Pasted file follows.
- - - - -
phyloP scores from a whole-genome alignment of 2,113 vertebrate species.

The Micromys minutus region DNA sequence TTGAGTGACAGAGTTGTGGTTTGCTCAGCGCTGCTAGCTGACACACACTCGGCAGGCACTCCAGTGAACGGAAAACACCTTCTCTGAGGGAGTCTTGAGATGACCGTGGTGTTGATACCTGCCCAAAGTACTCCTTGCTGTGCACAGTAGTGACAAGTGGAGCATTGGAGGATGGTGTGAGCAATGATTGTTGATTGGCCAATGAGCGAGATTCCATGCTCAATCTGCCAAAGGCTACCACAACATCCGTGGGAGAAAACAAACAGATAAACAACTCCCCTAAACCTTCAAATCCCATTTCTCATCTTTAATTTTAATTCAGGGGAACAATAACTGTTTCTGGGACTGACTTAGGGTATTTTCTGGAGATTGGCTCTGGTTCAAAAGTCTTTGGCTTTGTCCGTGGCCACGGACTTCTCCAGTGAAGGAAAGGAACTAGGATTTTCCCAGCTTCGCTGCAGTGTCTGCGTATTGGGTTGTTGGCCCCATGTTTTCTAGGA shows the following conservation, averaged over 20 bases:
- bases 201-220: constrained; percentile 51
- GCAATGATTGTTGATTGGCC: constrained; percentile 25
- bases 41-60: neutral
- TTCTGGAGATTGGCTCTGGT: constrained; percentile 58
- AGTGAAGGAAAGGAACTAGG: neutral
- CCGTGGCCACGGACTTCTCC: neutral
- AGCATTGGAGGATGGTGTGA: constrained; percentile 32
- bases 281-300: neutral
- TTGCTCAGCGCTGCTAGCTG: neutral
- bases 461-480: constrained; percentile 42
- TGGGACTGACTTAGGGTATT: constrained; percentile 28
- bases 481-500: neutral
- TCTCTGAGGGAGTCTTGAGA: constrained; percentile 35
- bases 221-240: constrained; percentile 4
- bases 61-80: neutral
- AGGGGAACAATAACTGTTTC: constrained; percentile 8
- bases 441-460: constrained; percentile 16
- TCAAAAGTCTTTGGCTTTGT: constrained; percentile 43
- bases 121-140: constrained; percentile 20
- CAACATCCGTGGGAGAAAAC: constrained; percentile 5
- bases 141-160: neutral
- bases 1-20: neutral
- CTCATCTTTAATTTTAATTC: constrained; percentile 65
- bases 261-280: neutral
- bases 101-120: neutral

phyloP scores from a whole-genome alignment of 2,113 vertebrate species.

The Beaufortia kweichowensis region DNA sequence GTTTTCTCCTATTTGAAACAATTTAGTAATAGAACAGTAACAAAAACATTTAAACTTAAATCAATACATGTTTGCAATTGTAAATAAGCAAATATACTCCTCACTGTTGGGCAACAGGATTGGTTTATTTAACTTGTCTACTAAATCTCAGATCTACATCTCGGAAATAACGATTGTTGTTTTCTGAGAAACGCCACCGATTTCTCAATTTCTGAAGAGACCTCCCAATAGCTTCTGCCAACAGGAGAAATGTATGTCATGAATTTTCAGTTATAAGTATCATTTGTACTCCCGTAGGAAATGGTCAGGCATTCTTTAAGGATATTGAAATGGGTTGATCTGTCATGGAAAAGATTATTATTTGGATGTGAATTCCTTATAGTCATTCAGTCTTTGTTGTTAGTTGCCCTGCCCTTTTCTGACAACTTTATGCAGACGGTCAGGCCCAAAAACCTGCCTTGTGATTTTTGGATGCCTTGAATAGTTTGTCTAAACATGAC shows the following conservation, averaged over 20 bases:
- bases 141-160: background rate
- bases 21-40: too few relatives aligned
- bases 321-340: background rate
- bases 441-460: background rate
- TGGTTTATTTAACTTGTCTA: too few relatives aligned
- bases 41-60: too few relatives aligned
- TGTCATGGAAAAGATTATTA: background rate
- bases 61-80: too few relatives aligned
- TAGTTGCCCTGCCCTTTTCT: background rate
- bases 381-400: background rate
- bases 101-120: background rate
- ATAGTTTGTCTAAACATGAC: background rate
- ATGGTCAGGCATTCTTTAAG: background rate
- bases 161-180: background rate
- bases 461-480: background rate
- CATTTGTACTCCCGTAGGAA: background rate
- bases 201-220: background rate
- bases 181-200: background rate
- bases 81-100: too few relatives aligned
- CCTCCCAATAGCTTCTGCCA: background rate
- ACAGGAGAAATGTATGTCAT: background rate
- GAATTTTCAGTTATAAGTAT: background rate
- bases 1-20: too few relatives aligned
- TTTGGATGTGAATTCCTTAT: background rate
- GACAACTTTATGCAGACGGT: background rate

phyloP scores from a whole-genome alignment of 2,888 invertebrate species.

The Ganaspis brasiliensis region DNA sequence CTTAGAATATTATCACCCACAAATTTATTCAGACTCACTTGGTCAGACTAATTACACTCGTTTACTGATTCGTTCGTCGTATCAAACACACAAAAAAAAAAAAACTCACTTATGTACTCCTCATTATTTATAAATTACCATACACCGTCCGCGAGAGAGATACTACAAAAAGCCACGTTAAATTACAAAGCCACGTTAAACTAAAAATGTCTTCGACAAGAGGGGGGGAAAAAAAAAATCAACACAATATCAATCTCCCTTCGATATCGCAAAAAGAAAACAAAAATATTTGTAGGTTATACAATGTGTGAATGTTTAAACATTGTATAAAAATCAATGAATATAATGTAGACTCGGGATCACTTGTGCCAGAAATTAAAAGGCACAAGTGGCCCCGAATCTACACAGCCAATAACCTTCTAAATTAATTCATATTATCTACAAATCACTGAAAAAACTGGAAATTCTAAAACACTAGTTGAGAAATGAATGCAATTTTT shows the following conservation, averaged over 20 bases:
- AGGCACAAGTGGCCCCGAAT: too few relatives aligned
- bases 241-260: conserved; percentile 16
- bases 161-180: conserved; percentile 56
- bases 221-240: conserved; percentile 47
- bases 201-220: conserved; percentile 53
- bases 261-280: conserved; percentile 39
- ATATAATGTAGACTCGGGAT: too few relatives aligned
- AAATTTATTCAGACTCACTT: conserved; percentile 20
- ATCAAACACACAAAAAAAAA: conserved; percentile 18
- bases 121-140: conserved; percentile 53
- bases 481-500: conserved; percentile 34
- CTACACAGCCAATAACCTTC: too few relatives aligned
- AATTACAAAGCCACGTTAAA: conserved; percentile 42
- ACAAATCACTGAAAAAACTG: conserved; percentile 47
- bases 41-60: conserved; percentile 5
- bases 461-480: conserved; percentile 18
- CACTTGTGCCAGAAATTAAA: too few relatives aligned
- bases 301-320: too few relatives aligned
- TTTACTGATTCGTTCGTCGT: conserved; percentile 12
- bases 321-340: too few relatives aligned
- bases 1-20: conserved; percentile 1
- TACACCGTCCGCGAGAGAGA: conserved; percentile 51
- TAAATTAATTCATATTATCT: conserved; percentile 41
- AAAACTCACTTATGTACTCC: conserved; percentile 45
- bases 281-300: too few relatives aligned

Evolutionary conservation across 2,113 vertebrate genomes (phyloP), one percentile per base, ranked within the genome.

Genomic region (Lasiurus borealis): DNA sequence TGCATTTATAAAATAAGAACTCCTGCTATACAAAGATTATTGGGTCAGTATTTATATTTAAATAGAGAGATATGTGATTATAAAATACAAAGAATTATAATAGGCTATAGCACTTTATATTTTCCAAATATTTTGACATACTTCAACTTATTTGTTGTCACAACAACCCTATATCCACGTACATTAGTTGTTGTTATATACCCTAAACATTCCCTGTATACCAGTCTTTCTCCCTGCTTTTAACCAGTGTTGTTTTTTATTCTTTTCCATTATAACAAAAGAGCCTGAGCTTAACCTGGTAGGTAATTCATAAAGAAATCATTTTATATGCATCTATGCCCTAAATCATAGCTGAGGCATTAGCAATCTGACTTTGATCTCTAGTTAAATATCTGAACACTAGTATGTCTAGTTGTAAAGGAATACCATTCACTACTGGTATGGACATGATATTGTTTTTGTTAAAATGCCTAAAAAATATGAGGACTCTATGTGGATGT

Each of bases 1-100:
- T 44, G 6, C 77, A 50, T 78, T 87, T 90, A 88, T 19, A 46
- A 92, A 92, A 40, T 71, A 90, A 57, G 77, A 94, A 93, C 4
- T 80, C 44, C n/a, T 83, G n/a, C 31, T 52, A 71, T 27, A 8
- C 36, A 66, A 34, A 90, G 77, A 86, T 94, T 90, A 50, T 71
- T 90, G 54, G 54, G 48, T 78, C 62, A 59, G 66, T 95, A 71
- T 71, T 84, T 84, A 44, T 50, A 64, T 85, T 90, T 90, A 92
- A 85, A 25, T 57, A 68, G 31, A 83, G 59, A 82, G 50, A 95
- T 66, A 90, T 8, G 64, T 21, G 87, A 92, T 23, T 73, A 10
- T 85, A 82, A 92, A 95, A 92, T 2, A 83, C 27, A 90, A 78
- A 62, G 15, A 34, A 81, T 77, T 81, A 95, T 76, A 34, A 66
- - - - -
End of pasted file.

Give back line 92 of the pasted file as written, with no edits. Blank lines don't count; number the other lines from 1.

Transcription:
- T 66, A 90, T 8, G 64, T 21, G 87, A 92, T 23, T 73, A 10